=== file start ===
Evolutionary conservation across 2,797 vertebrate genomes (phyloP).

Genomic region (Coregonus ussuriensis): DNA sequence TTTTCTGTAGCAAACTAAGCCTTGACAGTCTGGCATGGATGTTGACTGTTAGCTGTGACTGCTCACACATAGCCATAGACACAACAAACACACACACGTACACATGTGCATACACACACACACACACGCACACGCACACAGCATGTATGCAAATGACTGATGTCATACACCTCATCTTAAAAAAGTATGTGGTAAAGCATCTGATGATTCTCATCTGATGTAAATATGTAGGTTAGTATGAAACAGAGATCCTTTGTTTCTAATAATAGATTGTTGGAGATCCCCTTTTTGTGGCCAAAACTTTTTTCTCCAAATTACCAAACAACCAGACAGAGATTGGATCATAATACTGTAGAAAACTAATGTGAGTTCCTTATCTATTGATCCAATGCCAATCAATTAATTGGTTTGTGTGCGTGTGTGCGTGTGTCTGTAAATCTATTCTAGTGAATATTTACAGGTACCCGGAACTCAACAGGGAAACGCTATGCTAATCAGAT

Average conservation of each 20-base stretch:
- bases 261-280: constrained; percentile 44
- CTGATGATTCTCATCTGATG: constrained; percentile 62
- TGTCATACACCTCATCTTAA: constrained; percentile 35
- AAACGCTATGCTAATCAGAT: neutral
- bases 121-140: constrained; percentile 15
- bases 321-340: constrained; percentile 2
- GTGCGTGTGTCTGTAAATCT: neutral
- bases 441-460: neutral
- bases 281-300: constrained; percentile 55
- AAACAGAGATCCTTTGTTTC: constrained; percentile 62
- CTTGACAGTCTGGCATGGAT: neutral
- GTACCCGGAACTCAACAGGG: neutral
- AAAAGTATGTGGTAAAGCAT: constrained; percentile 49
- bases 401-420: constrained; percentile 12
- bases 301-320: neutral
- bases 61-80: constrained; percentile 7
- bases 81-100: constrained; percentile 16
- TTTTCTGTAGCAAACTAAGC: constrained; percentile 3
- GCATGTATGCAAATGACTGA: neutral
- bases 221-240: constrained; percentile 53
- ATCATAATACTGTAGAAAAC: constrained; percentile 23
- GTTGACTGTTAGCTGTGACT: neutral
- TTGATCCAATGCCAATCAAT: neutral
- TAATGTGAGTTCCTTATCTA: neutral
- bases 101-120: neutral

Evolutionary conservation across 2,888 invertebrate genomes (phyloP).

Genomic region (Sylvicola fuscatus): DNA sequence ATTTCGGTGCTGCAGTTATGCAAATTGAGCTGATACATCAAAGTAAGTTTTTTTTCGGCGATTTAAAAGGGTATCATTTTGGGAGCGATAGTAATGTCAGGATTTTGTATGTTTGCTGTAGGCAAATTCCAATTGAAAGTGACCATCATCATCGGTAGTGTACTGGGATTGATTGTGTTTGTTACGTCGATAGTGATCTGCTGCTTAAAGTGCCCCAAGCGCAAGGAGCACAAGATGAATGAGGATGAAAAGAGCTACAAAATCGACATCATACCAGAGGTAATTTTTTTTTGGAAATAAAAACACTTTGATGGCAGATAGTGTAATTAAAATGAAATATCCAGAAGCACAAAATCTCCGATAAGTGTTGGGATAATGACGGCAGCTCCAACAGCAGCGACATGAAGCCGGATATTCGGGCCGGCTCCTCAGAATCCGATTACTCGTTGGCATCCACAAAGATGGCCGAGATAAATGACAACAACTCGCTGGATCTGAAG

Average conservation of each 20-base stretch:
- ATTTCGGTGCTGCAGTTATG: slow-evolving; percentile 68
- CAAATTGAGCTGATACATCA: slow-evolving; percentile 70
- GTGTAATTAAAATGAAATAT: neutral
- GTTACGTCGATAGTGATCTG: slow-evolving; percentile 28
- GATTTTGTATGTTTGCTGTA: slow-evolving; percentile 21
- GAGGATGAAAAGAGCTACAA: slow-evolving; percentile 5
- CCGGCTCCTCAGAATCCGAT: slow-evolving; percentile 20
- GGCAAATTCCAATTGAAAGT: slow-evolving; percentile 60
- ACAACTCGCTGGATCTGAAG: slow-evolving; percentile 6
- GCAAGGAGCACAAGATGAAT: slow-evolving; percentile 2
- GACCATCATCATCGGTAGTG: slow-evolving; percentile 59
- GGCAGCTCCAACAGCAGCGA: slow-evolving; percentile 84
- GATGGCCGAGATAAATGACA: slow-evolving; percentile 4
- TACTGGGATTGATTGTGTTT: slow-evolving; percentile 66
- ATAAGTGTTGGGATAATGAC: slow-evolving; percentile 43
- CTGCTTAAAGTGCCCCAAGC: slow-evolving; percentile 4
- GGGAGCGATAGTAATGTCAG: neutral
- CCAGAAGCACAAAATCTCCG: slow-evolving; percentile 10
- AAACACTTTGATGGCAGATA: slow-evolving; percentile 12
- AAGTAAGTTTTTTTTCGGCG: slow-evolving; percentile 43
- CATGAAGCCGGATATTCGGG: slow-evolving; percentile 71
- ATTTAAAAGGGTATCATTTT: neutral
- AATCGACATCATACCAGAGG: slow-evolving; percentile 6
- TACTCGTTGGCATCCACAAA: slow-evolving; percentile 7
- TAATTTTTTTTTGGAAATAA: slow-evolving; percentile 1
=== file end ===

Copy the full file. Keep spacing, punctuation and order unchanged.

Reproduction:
Evolutionary conservation across 2,797 vertebrate genomes (phyloP).

Genomic region (Coregonus ussuriensis): DNA sequence TTTTCTGTAGCAAACTAAGCCTTGACAGTCTGGCATGGATGTTGACTGTTAGCTGTGACTGCTCACACATAGCCATAGACACAACAAACACACACACGTACACATGTGCATACACACACACACACACGCACACGCACACAGCATGTATGCAAATGACTGATGTCATACACCTCATCTTAAAAAAGTATGTGGTAAAGCATCTGATGATTCTCATCTGATGTAAATATGTAGGTTAGTATGAAACAGAGATCCTTTGTTTCTAATAATAGATTGTTGGAGATCCCCTTTTTGTGGCCAAAACTTTTTTCTCCAAATTACCAAACAACCAGACAGAGATTGGATCATAATACTGTAGAAAACTAATGTGAGTTCCTTATCTATTGATCCAATGCCAATCAATTAATTGGTTTGTGTGCGTGTGTGCGTGTGTCTGTAAATCTATTCTAGTGAATATTTACAGGTACCCGGAACTCAACAGGGAAACGCTATGCTAATCAGAT

Average conservation of each 20-base stretch:
- bases 261-280: constrained; percentile 44
- CTGATGATTCTCATCTGATG: constrained; percentile 62
- TGTCATACACCTCATCTTAA: constrained; percentile 35
- AAACGCTATGCTAATCAGAT: neutral
- bases 121-140: constrained; percentile 15
- bases 321-340: constrained; percentile 2
- GTGCGTGTGTCTGTAAATCT: neutral
- bases 441-460: neutral
- bases 281-300: constrained; percentile 55
- AAACAGAGATCCTTTGTTTC: constrained; percentile 62
- CTTGACAGTCTGGCATGGAT: neutral
- GTACCCGGAACTCAACAGGG: neutral
- AAAAGTATGTGGTAAAGCAT: constrained; percentile 49
- bases 401-420: constrained; percentile 12
- bases 301-320: neutral
- bases 61-80: constrained; percentile 7
- bases 81-100: constrained; percentile 16
- TTTTCTGTAGCAAACTAAGC: constrained; percentile 3
- GCATGTATGCAAATGACTGA: neutral
- bases 221-240: constrained; percentile 53
- ATCATAATACTGTAGAAAAC: constrained; percentile 23
- GTTGACTGTTAGCTGTGACT: neutral
- TTGATCCAATGCCAATCAAT: neutral
- TAATGTGAGTTCCTTATCTA: neutral
- bases 101-120: neutral

Evolutionary conservation across 2,888 invertebrate genomes (phyloP).

Genomic region (Sylvicola fuscatus): DNA sequence ATTTCGGTGCTGCAGTTATGCAAATTGAGCTGATACATCAAAGTAAGTTTTTTTTCGGCGATTTAAAAGGGTATCATTTTGGGAGCGATAGTAATGTCAGGATTTTGTATGTTTGCTGTAGGCAAATTCCAATTGAAAGTGACCATCATCATCGGTAGTGTACTGGGATTGATTGTGTTTGTTACGTCGATAGTGATCTGCTGCTTAAAGTGCCCCAAGCGCAAGGAGCACAAGATGAATGAGGATGAAAAGAGCTACAAAATCGACATCATACCAGAGGTAATTTTTTTTTGGAAATAAAAACACTTTGATGGCAGATAGTGTAATTAAAATGAAATATCCAGAAGCACAAAATCTCCGATAAGTGTTGGGATAATGACGGCAGCTCCAACAGCAGCGACATGAAGCCGGATATTCGGGCCGGCTCCTCAGAATCCGATTACTCGTTGGCATCCACAAAGATGGCCGAGATAAATGACAACAACTCGCTGGATCTGAAG

Average conservation of each 20-base stretch:
- ATTTCGGTGCTGCAGTTATG: slow-evolving; percentile 68
- CAAATTGAGCTGATACATCA: slow-evolving; percentile 70
- GTGTAATTAAAATGAAATAT: neutral
- GTTACGTCGATAGTGATCTG: slow-evolving; percentile 28
- GATTTTGTATGTTTGCTGTA: slow-evolving; percentile 21
- GAGGATGAAAAGAGCTACAA: slow-evolving; percentile 5
- CCGGCTCCTCAGAATCCGAT: slow-evolving; percentile 20
- GGCAAATTCCAATTGAAAGT: slow-evolving; percentile 60
- ACAACTCGCTGGATCTGAAG: slow-evolving; percentile 6
- GCAAGGAGCACAAGATGAAT: slow-evolving; percentile 2
- GACCATCATCATCGGTAGTG: slow-evolving; percentile 59
- GGCAGCTCCAACAGCAGCGA: slow-evolving; percentile 84
- GATGGCCGAGATAAATGACA: slow-evolving; percentile 4
- TACTGGGATTGATTGTGTTT: slow-evolving; percentile 66
- ATAAGTGTTGGGATAATGAC: slow-evolving; percentile 43
- CTGCTTAAAGTGCCCCAAGC: slow-evolving; percentile 4
- GGGAGCGATAGTAATGTCAG: neutral
- CCAGAAGCACAAAATCTCCG: slow-evolving; percentile 10
- AAACACTTTGATGGCAGATA: slow-evolving; percentile 12
- AAGTAAGTTTTTTTTCGGCG: slow-evolving; percentile 43
- CATGAAGCCGGATATTCGGG: slow-evolving; percentile 71
- ATTTAAAAGGGTATCATTTT: neutral
- AATCGACATCATACCAGAGG: slow-evolving; percentile 6
- TACTCGTTGGCATCCACAAA: slow-evolving; percentile 7
- TAATTTTTTTTTGGAAATAA: slow-evolving; percentile 1